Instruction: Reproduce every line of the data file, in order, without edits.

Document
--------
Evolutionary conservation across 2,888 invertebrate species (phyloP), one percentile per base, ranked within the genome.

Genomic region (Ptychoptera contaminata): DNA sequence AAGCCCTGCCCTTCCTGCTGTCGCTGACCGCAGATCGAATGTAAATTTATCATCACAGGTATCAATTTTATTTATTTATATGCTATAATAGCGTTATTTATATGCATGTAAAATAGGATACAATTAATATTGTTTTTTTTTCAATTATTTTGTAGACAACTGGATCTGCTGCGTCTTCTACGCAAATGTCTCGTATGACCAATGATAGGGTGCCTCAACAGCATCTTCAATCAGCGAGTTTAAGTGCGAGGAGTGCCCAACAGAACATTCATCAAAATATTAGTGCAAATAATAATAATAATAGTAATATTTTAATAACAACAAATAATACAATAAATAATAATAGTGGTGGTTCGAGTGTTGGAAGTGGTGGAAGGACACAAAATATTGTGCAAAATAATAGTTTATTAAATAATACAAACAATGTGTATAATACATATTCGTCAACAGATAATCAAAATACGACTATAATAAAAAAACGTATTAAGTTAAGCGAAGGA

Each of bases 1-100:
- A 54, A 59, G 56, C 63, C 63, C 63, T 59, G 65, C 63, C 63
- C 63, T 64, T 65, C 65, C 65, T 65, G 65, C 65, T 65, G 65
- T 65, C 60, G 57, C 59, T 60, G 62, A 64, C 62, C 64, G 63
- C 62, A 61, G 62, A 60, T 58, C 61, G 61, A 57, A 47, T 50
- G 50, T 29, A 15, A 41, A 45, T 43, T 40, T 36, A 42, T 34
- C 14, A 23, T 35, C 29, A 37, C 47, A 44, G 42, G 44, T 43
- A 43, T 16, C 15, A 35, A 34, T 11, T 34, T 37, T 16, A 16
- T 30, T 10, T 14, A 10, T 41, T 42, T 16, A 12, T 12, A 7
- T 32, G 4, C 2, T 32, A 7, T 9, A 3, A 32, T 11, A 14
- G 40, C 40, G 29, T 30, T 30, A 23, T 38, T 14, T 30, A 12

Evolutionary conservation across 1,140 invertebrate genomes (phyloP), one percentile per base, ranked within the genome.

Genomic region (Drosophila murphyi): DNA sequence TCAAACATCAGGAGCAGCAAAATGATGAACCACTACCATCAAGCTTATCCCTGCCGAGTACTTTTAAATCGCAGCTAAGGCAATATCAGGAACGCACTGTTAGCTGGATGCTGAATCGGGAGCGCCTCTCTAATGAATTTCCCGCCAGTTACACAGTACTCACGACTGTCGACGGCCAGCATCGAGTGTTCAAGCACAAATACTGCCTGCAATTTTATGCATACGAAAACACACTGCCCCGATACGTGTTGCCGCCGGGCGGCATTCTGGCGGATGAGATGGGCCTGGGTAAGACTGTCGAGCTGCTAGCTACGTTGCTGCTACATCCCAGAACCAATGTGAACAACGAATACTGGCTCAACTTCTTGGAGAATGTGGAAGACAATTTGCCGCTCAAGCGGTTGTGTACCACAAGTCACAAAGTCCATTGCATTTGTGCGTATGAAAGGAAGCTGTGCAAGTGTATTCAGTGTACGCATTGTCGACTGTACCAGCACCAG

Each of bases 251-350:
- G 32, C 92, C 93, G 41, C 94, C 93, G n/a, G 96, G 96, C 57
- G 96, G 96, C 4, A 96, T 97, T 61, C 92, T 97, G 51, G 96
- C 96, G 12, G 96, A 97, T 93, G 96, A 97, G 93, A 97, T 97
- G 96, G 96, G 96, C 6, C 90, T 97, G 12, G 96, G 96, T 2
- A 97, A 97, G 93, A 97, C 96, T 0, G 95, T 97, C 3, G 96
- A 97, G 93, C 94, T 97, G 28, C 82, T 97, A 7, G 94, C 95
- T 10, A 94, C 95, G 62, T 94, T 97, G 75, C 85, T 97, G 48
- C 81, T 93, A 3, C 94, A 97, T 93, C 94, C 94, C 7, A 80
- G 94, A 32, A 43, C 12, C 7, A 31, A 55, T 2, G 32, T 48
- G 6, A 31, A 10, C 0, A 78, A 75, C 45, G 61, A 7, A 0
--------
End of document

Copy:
Evolutionary conservation across 2,888 invertebrate species (phyloP), one percentile per base, ranked within the genome.

Genomic region (Ptychoptera contaminata): DNA sequence AAGCCCTGCCCTTCCTGCTGTCGCTGACCGCAGATCGAATGTAAATTTATCATCACAGGTATCAATTTTATTTATTTATATGCTATAATAGCGTTATTTATATGCATGTAAAATAGGATACAATTAATATTGTTTTTTTTTCAATTATTTTGTAGACAACTGGATCTGCTGCGTCTTCTACGCAAATGTCTCGTATGACCAATGATAGGGTGCCTCAACAGCATCTTCAATCAGCGAGTTTAAGTGCGAGGAGTGCCCAACAGAACATTCATCAAAATATTAGTGCAAATAATAATAATAATAGTAATATTTTAATAACAACAAATAATACAATAAATAATAATAGTGGTGGTTCGAGTGTTGGAAGTGGTGGAAGGACACAAAATATTGTGCAAAATAATAGTTTATTAAATAATACAAACAATGTGTATAATACATATTCGTCAACAGATAATCAAAATACGACTATAATAAAAAAACGTATTAAGTTAAGCGAAGGA

Each of bases 1-100:
- A 54, A 59, G 56, C 63, C 63, C 63, T 59, G 65, C 63, C 63
- C 63, T 64, T 65, C 65, C 65, T 65, G 65, C 65, T 65, G 65
- T 65, C 60, G 57, C 59, T 60, G 62, A 64, C 62, C 64, G 63
- C 62, A 61, G 62, A 60, T 58, C 61, G 61, A 57, A 47, T 50
- G 50, T 29, A 15, A 41, A 45, T 43, T 40, T 36, A 42, T 34
- C 14, A 23, T 35, C 29, A 37, C 47, A 44, G 42, G 44, T 43
- A 43, T 16, C 15, A 35, A 34, T 11, T 34, T 37, T 16, A 16
- T 30, T 10, T 14, A 10, T 41, T 42, T 16, A 12, T 12, A 7
- T 32, G 4, C 2, T 32, A 7, T 9, A 3, A 32, T 11, A 14
- G 40, C 40, G 29, T 30, T 30, A 23, T 38, T 14, T 30, A 12

Evolutionary conservation across 1,140 invertebrate genomes (phyloP), one percentile per base, ranked within the genome.

Genomic region (Drosophila murphyi): DNA sequence TCAAACATCAGGAGCAGCAAAATGATGAACCACTACCATCAAGCTTATCCCTGCCGAGTACTTTTAAATCGCAGCTAAGGCAATATCAGGAACGCACTGTTAGCTGGATGCTGAATCGGGAGCGCCTCTCTAATGAATTTCCCGCCAGTTACACAGTACTCACGACTGTCGACGGCCAGCATCGAGTGTTCAAGCACAAATACTGCCTGCAATTTTATGCATACGAAAACACACTGCCCCGATACGTGTTGCCGCCGGGCGGCATTCTGGCGGATGAGATGGGCCTGGGTAAGACTGTCGAGCTGCTAGCTACGTTGCTGCTACATCCCAGAACCAATGTGAACAACGAATACTGGCTCAACTTCTTGGAGAATGTGGAAGACAATTTGCCGCTCAAGCGGTTGTGTACCACAAGTCACAAAGTCCATTGCATTTGTGCGTATGAAAGGAAGCTGTGCAAGTGTATTCAGTGTACGCATTGTCGACTGTACCAGCACCAG

Each of bases 251-350:
- G 32, C 92, C 93, G 41, C 94, C 93, G n/a, G 96, G 96, C 57
- G 96, G 96, C 4, A 96, T 97, T 61, C 92, T 97, G 51, G 96
- C 96, G 12, G 96, A 97, T 93, G 96, A 97, G 93, A 97, T 97
- G 96, G 96, G 96, C 6, C 90, T 97, G 12, G 96, G 96, T 2
- A 97, A 97, G 93, A 97, C 96, T 0, G 95, T 97, C 3, G 96
- A 97, G 93, C 94, T 97, G 28, C 82, T 97, A 7, G 94, C 95
- T 10, A 94, C 95, G 62, T 94, T 97, G 75, C 85, T 97, G 48
- C 81, T 93, A 3, C 94, A 97, T 93, C 94, C 94, C 7, A 80
- G 94, A 32, A 43, C 12, C 7, A 31, A 55, T 2, G 32, T 48
- G 6, A 31, A 10, C 0, A 78, A 75, C 45, G 61, A 7, A 0